Queensland – Indigenous (Management methods) In Queensland, under the Fisheries Act 1994 (Qld), Indigenous fishers in Queensland are able to use prescribed traditional and non-commercial fishing apparatus in waters open to fishing. Size and possession limits, and seasonal closures do not apply to Indigenous fishers. Further exemptions to fishery regulations may be applied for through permits.

Victoria – Indigenous (Management methods) In Victoria, regulations for managing recreational fishing may not apply to fishing activities by Indigenous people. Victorian traditional owners may have rights under the Commonwealth's Native Title Act 1993 to hunt, fish, gather and conduct other cultural activities for their personal, domestic or non-commercial communal needs without the need to obtain a licence. Traditional Owners that have agreements under the Traditional Owner Settlement Act 2010 (Vic) may also be authorised to fish without the requirement to hold a recreational fishing licence. Outside of these arrangements, Indigenous Victorians can apply for permits under the Fisheries Act 1995 (Vic) that authorise fishing for specific Indigenous cultural ceremonies or events (for example, different catch and size limits or equipment). There were no Indigenous permits granted in 2017 and hence no Indigenous catch recorded.

New South Wales – Recreational (Catch) West et al. (2015) estimate of approximately 190 000 fish retained by NSW residents with the average weight retained [NSWDPI Unpublished data].

New South Wales – Indigenous (Management methods) (a) The Aboriginal Cultural Fishing Interim Access Arrangement allows an Indigenous fisher in New South Wales to take in excess of a recreational bag limit in certain circumstances; for example, if they are doing so to provide fish to other community members who cannot harvest for themselves, (b) The Aboriginal cultural fishing authority is the authority that Indigenous persons can apply to take catches outside the recreational limits under the Fisheries Management Act 1994 (NSW), Section 37 (1d)(3)(9), Aboriginal cultural fishing authority, and (c) In cases where the Native Title Act 1993 (Cth) applies fishing activity can be undertaken by the person holding native title in line with S.211 of that Act, which provides for fishing activities for the purpose of satisfying their personal, domestic or non-commercial communal needs. In managing the resource where native title has been formally recognised, the native title holders are engaged with to ensure their native title rights are respected and inform management of the State's fisheries resources.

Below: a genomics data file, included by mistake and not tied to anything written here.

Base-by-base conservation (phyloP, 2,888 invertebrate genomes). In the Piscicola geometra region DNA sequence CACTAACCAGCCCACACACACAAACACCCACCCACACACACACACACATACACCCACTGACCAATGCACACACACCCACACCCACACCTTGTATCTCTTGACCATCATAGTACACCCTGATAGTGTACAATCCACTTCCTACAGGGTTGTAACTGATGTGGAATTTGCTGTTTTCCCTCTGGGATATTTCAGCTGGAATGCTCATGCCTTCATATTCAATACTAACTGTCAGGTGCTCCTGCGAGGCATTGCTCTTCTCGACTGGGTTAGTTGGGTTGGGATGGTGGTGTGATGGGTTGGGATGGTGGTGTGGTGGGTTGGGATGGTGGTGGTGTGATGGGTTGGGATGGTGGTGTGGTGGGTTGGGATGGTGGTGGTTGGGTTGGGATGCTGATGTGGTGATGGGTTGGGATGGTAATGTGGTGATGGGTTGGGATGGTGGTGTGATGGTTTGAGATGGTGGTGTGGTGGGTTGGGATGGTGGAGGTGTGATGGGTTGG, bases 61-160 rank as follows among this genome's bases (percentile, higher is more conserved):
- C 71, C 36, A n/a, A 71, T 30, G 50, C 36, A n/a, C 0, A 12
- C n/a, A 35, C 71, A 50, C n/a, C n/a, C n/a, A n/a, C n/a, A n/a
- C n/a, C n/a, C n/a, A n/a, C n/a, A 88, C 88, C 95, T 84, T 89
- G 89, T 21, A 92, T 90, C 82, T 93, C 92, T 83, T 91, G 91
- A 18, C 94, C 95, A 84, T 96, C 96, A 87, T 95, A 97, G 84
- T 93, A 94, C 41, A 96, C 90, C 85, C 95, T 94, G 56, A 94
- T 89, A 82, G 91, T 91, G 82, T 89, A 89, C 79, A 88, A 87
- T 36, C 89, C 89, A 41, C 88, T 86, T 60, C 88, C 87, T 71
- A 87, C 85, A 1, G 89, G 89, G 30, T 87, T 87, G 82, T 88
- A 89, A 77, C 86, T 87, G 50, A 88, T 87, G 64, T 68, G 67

Toggle content

Catch Chart

Commercial catch of Tailor - note confidential catch not shown
Toggle content

References

  1. Ayvazian, SG, Wise, BS and Young, GC 2002, Short-term hooking mortality of tailor (Pomatomus saltatrix) in Western Australia and the impact on yield per recruit, Fisheries Research, 58, 241–248.
  2. Bade, TM 1977, The biology of tailor (Pomatomus saltatrix) from the east coast of Australia, University of Queensland, University of Queensland, Brisbane.
  3. Broadhurst, MK, Butcher, PA and Cullis, BR 2012, Catch-and-release angling mortality of south-eastern Australian Pomatomus saltatrix, African Journal of Marine Science, 34, 289–295.
  4. Brodie, S, Litherland, L, Stewart, J, Schilling, HT, Pepperell, JG and Suthers, IM 2018, Citizen science records describe the distribution and migratory behaviour of a piscivorous predator, Pomatomus saltatrix, ICES Journal of Marine Science, 75, 1573–1582.
  5. Conron, S, Giri, K, Hall, K and Hamer, P 2016, Gippsland Lakes Fisheries Assessment 2016. Fisheries Victoria Science Report Series No. 14.
  6. Department of Fisheries, September 2017, Addendum to: Johnston, DJ, Smith, KA, Brown, JI, Travaille, KL, Crowe, F, Oliver, RK and Fisher, EA 2015, Western Australian Marine Stewardship Council Report Series No. 3: West Coast Estuarine Managed Fishery (Area 2: Peel-Harvey Estuary) and Peel-Harvey Estuary Blue Swimmer Crab Recreational Fishery. Department of Fisheries, Western Australia. 284pp